Sixteen studies, with a total of 878 participants (range seven to 213), were included in the review. The most common methodological issues were possible differential verification bias (eight studies) and lack of blinding in interpretation of the index test and reference standard (six studies). Eleven studies did not report the time interval between the index test and reference standard.
The pooled estimate of sensitivity was 76% (95% CI 70 to 82) and the pooled estimate of specificity was 86% (95% CI 73 to 93). There was significant between study heterogeneity in both estimates; sensitivity estimates ranged from 33 to 100% and specificity estimates ranged from 40 to 100%.
Meta-regression analysis indicated that a lack of clearly reported selection criteria was associated with higher estimates of sensitivity and differential and partial verification biases were associated with higher estimates of specificity. The results of subgroup analyses were also presented; the diffusion weighted imaging subgroup had the highest sensitivity, 86% (95% CI 78 to 92).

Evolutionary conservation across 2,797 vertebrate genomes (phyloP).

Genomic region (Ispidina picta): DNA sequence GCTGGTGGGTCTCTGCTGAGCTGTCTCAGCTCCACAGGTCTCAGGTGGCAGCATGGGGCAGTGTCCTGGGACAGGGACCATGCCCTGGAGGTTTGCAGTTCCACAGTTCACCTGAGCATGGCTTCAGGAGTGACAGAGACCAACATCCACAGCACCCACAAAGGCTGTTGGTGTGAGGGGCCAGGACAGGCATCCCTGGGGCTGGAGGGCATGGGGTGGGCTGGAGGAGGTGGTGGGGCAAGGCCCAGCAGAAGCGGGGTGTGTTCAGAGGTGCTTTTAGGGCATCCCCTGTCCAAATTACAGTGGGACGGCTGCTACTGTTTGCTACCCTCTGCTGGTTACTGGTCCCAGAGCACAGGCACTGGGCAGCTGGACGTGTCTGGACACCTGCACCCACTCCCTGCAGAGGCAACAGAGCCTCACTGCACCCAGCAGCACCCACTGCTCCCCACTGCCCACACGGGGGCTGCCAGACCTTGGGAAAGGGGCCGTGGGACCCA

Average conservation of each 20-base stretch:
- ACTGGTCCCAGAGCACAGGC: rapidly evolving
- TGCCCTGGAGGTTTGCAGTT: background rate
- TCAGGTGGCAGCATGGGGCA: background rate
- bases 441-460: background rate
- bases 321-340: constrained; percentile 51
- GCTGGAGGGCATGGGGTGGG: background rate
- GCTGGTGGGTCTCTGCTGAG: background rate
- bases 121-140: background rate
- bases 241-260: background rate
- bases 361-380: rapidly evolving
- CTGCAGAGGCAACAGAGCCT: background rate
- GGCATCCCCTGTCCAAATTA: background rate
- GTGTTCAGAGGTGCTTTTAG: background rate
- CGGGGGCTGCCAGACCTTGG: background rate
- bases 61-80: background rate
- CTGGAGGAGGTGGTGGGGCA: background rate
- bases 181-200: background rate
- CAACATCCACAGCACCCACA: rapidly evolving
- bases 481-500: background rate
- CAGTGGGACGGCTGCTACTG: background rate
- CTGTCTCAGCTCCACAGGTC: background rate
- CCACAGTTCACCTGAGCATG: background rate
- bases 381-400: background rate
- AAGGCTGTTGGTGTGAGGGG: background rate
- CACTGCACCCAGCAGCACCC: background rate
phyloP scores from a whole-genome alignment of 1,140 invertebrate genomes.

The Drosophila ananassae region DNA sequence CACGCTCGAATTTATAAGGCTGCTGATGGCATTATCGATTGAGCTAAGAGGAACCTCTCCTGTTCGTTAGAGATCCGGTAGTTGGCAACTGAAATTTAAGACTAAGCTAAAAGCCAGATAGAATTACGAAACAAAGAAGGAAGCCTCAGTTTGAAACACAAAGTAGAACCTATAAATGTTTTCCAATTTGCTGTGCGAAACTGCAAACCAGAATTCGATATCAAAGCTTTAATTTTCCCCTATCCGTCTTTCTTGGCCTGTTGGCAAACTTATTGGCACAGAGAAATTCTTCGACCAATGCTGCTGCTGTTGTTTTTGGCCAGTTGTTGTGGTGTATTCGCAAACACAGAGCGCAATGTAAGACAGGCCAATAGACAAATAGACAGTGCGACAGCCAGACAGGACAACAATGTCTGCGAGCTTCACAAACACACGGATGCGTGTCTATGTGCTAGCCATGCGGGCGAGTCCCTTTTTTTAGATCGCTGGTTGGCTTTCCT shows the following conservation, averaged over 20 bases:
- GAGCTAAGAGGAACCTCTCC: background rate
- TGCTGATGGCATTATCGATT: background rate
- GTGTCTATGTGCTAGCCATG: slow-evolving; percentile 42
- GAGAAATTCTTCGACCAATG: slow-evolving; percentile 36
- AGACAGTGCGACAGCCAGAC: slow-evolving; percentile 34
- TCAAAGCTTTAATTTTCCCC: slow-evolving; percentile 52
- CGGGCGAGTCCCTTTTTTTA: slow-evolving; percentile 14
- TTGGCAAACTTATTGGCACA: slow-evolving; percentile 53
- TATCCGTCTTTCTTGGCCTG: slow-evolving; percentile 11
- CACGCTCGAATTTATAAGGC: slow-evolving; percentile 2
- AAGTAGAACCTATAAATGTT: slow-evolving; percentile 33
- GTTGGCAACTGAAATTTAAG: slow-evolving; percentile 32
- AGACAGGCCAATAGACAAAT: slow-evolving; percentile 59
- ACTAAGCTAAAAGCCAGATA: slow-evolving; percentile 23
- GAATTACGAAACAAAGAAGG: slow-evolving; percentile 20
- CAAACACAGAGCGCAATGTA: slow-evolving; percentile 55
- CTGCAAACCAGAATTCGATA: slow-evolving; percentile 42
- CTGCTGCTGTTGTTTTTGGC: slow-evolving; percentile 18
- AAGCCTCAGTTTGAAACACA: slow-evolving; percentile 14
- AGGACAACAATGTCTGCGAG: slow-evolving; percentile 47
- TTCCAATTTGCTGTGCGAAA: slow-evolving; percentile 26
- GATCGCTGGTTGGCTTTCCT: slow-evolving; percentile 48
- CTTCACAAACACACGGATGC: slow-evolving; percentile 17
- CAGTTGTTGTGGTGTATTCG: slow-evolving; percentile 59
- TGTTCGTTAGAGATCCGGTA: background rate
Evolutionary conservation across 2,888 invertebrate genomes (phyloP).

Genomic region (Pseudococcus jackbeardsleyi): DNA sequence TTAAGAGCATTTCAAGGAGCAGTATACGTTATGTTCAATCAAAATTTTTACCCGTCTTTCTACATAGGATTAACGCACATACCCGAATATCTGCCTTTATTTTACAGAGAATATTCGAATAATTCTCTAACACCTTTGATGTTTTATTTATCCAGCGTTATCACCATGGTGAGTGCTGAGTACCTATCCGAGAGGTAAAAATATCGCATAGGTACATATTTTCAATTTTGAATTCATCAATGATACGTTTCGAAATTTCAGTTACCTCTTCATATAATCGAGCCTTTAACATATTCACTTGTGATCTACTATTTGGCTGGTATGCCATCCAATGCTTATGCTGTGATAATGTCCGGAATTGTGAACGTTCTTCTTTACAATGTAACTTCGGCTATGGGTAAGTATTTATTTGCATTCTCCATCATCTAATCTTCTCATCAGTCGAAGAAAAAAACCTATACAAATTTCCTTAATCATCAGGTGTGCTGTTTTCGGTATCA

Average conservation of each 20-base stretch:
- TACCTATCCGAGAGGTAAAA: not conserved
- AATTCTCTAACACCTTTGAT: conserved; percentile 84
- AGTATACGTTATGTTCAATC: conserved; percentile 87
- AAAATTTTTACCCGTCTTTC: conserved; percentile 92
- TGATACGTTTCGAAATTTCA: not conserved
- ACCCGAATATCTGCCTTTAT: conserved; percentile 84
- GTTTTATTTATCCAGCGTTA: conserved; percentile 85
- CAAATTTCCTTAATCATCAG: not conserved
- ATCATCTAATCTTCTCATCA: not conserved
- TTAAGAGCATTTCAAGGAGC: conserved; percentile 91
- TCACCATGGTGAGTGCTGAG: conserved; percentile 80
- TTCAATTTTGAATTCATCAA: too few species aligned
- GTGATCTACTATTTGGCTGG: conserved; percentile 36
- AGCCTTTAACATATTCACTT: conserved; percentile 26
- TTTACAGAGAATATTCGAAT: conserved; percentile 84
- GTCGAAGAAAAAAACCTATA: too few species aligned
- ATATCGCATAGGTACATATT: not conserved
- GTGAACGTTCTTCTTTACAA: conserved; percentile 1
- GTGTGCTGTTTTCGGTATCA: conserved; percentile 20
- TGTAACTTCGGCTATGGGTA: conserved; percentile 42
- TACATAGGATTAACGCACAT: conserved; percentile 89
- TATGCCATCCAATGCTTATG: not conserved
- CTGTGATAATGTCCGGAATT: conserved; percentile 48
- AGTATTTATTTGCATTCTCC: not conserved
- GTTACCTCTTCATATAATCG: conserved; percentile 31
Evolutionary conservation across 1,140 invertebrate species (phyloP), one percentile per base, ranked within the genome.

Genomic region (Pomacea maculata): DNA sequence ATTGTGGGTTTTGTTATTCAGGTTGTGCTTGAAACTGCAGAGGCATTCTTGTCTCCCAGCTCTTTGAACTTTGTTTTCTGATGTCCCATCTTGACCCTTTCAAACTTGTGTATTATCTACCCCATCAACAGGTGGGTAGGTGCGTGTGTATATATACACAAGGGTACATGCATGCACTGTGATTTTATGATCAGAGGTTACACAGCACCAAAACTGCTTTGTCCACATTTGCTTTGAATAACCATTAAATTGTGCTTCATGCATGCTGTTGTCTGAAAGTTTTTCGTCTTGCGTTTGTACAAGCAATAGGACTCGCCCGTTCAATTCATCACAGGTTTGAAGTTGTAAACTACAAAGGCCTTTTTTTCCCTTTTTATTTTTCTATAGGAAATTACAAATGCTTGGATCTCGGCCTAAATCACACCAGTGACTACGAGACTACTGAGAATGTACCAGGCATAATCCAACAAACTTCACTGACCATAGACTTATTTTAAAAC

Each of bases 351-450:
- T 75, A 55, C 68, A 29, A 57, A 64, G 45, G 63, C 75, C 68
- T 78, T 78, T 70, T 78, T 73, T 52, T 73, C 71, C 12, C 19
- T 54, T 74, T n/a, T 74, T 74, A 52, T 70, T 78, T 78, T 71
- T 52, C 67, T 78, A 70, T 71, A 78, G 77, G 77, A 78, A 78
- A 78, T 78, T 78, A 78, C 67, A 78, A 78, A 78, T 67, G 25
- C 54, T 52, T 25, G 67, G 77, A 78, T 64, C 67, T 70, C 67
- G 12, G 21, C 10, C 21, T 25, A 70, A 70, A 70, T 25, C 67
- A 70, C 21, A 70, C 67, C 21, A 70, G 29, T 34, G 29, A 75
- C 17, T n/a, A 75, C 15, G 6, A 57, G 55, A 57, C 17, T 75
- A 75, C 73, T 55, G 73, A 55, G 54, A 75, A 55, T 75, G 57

Comparisons of MRI with positron emission tomography (seven studies), computed tomography (ten studies) and ultrasound (seven studies), showed no significant difference in diagnostic performance between MRI and other imaging modalities.
No evidence of publication bias was found.